This week Marston’s revealed what could be the next generation of cask ale: the Fast Cask. The hope is that this will revolutionise the quality and availability of cask ale.
Cask ale is very important. As much as I might champion kegged beer or canned beer or drink strong bottled beers, the British craft beer scene revolves around cask ales and there is nothing finer than a frothing, clean pint of real ale. The only thing that will improve the general image of beer in the UK is if the quality of cask ale improves. The trouble with cask is that it’s living and therefore needs looking after. It takes a good cellarman, which is sadly missing from too many pubs, to treat these beers properly and only serve them when they are ready to go. A beer which isn’t properly cellared or is served before it’s ready will taste like the relative equivalent of an undercooked dinner – the flavours might be there but they won’t be right.
Now, I won’t pretend to know the beer science here. I drink the stuff, I know roughly how the ingredients affect how it tastes, but beyond that and my eyes glaze over and I get lost in a world of scientific terms. So, this is my simplified understanding of what this new cask aims to do and why that is good, mainly stolen from what others have written.
The cask has live yeast in the barrel so it is still real ale, but this yeast has undergone a process which means that it does not dissolve and instead it acts as a sponge (to suck in and push out the beer) and still gives an extra fermentation (it works in a bead or pellet form with a permeable coating on the outside). This yeast doesn’t need time to settle, which is the point of the Fast Cask. Think of a bottle of real ale. If you throw it around then all the yeast is disturbed. You then need to leave it standing upright for all the yeast to settle before it is ready to drink. If you drink it with the yeast still floating around then the flavour is changed. Cask beer is the same. The yeast needs to drop and settle before it’s ready to be served.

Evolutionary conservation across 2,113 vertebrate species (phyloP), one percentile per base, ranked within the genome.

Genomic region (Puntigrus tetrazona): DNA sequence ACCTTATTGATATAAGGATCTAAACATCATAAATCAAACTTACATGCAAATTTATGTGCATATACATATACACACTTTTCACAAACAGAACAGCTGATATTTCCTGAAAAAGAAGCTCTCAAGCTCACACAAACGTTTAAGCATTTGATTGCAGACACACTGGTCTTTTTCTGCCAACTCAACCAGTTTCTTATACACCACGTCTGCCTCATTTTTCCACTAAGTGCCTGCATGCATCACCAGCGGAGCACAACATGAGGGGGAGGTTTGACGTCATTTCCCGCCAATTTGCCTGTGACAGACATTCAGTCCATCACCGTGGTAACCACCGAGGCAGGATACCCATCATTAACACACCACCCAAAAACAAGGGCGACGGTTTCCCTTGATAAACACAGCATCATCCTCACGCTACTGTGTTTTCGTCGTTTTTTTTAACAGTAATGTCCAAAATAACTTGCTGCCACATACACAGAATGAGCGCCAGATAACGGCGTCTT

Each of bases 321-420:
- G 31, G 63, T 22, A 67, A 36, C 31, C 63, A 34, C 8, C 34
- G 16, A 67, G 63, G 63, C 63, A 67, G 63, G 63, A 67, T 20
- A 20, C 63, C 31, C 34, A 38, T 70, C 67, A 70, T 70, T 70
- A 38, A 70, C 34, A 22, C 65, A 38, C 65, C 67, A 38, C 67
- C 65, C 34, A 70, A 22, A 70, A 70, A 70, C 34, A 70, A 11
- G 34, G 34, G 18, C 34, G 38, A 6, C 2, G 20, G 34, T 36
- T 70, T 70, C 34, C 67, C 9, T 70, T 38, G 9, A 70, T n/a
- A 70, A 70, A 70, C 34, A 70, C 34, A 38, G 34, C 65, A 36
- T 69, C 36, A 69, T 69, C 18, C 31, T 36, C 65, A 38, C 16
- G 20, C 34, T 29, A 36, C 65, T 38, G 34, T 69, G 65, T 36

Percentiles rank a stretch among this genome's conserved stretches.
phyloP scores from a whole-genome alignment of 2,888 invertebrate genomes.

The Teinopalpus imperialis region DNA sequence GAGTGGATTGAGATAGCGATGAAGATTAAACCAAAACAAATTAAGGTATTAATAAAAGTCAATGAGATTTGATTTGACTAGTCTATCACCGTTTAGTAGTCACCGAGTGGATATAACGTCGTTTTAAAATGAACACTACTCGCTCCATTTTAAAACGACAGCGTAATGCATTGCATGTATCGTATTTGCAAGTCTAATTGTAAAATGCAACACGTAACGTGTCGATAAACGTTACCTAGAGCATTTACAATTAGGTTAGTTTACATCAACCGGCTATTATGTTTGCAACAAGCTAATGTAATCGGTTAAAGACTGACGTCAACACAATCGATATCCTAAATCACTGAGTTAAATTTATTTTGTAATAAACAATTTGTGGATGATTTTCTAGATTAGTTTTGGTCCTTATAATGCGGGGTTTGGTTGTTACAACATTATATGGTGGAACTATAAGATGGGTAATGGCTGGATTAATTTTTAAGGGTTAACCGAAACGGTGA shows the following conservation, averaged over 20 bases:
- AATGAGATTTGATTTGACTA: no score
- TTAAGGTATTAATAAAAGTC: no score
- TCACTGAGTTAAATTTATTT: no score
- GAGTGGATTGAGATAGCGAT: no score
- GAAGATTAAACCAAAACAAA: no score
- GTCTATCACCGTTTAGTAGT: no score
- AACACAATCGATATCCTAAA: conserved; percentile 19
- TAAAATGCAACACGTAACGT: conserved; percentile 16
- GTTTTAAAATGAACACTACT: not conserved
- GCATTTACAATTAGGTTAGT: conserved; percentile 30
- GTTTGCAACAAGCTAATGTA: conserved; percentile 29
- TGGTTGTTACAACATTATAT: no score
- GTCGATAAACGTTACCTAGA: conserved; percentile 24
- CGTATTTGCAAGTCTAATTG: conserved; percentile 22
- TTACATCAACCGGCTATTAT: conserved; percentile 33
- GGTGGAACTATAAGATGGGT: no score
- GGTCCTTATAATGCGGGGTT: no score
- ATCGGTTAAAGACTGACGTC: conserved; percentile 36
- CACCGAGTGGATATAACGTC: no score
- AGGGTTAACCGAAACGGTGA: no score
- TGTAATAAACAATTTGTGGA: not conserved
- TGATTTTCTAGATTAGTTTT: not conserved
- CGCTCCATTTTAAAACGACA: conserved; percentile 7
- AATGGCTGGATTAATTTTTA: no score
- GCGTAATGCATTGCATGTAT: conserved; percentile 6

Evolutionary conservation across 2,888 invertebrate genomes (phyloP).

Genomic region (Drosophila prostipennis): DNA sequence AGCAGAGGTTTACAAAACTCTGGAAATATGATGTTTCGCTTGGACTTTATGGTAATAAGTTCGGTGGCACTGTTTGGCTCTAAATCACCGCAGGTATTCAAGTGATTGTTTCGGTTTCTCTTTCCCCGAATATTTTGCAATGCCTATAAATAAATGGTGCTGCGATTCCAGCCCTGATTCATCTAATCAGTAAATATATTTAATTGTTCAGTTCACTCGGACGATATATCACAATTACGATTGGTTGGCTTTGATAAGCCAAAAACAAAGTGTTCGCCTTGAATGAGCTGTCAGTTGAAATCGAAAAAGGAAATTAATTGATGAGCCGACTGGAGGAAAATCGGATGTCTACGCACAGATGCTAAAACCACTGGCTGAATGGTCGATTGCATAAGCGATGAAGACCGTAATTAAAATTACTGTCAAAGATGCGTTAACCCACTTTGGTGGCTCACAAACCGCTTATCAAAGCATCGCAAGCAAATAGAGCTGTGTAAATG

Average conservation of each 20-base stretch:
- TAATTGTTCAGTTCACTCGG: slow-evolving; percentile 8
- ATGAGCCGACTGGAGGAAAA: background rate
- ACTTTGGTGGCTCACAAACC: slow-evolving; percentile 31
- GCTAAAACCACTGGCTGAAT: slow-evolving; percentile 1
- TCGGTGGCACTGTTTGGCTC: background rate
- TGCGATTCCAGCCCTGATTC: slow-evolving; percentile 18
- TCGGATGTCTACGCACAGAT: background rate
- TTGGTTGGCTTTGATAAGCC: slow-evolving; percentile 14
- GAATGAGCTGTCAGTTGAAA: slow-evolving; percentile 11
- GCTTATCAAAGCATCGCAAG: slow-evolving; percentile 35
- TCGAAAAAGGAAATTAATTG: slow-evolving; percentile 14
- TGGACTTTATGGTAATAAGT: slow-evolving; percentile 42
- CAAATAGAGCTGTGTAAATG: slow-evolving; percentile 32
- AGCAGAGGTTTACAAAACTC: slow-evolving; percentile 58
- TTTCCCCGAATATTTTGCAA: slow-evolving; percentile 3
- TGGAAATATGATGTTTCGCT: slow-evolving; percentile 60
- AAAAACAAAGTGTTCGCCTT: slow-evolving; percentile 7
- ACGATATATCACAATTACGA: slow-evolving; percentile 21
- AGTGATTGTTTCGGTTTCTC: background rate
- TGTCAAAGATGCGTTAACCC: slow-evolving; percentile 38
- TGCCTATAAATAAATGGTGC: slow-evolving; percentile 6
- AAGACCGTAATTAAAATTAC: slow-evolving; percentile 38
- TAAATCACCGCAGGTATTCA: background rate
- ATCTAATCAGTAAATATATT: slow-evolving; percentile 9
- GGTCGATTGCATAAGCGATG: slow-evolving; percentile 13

The benefit of this is that beer can be served quicker. It also means that beer can be stored upright or on its side with no detriment to the pint. You can kick and shift the casks without effecting the beer. It can be delivered to beer festivals and it will be ready to go so it doesn’t need time to sort itself out and it’ll also work for sports events and venues where they might not get a regular turn-around on the beer. The casks are easier to use so hopefully will mean a better, less-changeable pint for the punter. It also removes the need for finings. Overall, it works to fill an area of market which is missing decent quality cask beer while also adding an extra option to publicans who sell cask ale.
There are also negatives. Callermanship is a real skill and a pub with a decent callerman is very important; the art of looking after a beer until it gets to its peak should not be overlooked or undermined. I think this is the kitchen equivalent of using a microwave; some pubs wouldn’t dare but for others it’s essential – a quick and space-saving alternative. I don’t know how long these casks will last for; will they have a short pour-by-date or will they store in the cellar for months? There’s nothing like a cellarman having the choice to store a beer for 1-, 3-, 6-, 12-months before deciding that it’s at its best ready to go. The choice is currently limited to a couple of beers – Marston’s Pedigree and Wychwood’s Hobgoblin – although if successful this would likely increase. Also, is this expensive? The yeast has to go through a process before it’s ready for the Fast Cask. Will it be limited to certain yeasts? How will a brewery make their house yeast usable in a Fast Cask?
I think this is a good step forward for cask real ale and hopefully it’ll help the quality of beers in certain situations – beer festivals, outside events, pubs which don’t (or don’t know how to) serve real ale. It’s a nice addition to beer and I think it should be looked at that way; an extra option, not the next step to which all casks will become. Ultimately, it’ll come down to a taste test – bring a Fast Cask in, tap and vent it and then pour it alongside a well-kept regular cask. If they taste the same then great. Hopefully we’ll get to try it during Cask Ale Week, 29th March to 5th April.
My next questions are: How do you get the fast yeast-thing out and is it re-useable? If this works with yeast, could it also work with hops and could beer be “cask hopped”?!
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